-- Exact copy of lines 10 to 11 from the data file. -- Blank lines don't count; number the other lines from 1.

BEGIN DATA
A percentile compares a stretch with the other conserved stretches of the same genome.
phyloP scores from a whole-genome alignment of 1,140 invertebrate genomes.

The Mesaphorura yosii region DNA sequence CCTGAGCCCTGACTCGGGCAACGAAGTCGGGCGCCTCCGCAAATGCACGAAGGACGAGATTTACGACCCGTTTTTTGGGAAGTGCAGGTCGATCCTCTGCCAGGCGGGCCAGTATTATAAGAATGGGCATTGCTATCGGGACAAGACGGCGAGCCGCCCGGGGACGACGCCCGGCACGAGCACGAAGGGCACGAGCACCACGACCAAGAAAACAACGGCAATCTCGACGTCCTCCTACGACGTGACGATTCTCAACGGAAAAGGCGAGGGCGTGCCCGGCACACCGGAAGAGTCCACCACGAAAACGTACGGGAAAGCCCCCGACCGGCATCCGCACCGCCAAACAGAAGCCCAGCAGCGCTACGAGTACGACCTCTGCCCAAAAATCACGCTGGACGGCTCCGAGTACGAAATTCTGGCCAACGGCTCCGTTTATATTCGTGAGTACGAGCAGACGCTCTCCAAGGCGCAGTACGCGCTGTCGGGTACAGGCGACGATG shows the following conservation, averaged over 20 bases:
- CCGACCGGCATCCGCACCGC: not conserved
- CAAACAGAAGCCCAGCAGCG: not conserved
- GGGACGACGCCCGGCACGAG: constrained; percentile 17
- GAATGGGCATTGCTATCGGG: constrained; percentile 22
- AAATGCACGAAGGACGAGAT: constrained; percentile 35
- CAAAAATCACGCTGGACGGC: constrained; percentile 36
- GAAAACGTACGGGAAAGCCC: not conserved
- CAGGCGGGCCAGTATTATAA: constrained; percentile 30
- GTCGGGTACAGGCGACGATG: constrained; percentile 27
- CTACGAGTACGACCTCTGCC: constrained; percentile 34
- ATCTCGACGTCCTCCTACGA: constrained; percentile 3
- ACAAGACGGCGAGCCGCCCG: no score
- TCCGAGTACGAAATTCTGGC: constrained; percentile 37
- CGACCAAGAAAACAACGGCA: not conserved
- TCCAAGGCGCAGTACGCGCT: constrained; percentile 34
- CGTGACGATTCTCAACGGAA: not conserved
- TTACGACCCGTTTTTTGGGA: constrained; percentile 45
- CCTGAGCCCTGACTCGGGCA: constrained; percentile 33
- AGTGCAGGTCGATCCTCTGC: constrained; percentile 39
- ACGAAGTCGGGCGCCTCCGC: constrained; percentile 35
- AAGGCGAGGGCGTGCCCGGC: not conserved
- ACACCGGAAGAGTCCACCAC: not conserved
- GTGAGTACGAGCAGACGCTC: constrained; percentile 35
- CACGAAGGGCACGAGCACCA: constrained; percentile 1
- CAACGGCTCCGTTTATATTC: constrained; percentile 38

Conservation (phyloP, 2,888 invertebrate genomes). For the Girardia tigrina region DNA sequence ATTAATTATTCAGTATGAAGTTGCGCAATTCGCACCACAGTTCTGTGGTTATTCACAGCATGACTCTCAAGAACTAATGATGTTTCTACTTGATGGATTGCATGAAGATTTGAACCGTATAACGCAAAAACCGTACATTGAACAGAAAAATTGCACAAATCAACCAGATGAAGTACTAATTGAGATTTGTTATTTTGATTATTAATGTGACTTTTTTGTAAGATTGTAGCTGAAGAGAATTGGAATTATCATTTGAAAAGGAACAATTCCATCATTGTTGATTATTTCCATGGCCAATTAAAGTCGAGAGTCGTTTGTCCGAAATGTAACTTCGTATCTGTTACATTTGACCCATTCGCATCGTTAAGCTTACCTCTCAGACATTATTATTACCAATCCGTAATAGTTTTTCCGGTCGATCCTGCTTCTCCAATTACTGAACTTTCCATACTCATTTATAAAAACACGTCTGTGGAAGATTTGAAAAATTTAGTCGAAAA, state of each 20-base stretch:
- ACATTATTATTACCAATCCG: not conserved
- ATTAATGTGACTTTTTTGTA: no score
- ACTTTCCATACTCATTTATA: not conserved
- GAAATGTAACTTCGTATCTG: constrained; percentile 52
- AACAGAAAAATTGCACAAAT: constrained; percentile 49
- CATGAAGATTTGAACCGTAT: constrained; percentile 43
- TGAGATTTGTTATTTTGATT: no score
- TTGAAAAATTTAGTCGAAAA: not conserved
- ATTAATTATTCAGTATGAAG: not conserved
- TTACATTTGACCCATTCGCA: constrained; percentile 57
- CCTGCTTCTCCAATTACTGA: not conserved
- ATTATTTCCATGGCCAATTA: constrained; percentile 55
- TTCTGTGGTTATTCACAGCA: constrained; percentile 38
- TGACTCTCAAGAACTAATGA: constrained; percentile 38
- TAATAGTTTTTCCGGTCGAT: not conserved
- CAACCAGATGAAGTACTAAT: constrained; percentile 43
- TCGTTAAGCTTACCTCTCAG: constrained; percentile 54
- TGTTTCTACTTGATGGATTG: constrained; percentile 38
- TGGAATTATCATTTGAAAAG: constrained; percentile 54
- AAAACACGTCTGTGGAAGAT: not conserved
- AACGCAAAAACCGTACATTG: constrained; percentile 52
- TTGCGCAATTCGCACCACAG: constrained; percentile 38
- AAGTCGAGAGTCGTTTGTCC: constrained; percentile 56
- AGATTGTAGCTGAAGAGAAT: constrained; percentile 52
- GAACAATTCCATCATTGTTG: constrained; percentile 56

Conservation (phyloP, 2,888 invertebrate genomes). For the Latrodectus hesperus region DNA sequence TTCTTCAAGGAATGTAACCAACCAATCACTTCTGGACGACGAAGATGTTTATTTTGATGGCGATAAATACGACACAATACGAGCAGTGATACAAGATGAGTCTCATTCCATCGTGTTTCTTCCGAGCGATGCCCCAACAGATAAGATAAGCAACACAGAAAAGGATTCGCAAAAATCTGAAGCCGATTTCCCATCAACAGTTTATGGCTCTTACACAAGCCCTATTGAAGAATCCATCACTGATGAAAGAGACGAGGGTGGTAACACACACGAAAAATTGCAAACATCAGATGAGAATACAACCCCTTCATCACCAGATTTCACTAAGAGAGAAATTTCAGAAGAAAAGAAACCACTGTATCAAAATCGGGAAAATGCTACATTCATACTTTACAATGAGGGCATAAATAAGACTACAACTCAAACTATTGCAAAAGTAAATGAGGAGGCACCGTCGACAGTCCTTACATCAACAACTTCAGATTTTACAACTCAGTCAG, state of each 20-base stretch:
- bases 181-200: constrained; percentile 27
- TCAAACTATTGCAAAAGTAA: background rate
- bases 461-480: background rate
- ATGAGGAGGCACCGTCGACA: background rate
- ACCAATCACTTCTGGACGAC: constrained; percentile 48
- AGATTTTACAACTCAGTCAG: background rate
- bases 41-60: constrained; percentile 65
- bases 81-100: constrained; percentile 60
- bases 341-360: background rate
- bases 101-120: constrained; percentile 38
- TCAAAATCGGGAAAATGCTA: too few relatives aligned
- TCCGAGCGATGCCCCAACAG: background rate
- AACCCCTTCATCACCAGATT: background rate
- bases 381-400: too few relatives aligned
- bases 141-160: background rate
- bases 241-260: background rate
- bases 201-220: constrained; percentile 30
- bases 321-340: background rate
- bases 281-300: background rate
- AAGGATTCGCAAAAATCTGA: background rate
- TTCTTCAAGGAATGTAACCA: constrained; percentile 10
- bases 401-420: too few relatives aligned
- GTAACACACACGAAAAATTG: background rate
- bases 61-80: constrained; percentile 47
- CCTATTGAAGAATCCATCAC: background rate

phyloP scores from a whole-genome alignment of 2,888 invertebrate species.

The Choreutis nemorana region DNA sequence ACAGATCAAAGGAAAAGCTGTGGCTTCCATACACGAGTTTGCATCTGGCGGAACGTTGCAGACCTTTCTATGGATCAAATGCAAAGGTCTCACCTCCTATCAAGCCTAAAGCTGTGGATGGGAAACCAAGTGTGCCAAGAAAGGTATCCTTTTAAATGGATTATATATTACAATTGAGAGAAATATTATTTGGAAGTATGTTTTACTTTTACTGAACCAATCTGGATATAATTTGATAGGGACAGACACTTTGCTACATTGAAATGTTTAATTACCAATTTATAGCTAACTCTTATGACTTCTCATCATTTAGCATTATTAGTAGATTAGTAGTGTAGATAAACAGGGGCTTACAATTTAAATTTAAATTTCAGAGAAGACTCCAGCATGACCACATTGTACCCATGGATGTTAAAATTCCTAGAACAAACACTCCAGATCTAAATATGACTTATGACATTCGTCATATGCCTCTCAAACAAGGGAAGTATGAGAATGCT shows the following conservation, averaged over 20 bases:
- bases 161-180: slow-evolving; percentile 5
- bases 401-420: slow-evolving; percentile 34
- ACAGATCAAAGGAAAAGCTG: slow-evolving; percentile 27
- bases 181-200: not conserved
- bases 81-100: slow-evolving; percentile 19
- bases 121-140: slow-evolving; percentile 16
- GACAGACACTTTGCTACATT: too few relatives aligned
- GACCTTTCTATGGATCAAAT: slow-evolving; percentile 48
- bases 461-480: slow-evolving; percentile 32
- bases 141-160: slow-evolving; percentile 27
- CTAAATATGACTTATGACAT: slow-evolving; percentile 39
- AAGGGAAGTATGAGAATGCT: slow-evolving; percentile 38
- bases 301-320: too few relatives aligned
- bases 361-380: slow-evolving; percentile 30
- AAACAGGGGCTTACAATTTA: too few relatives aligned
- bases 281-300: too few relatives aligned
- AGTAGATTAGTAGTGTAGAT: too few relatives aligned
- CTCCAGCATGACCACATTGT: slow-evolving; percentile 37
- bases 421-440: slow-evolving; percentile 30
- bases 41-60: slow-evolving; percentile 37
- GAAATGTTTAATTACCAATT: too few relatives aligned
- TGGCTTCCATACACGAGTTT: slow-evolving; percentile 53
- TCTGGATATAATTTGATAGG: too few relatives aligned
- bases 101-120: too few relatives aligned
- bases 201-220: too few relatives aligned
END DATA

- GAAAACGTACGGGAAAGCCC: not conserved
- CAGGCGGGCCAGTATTATAA: constrained; percentile 30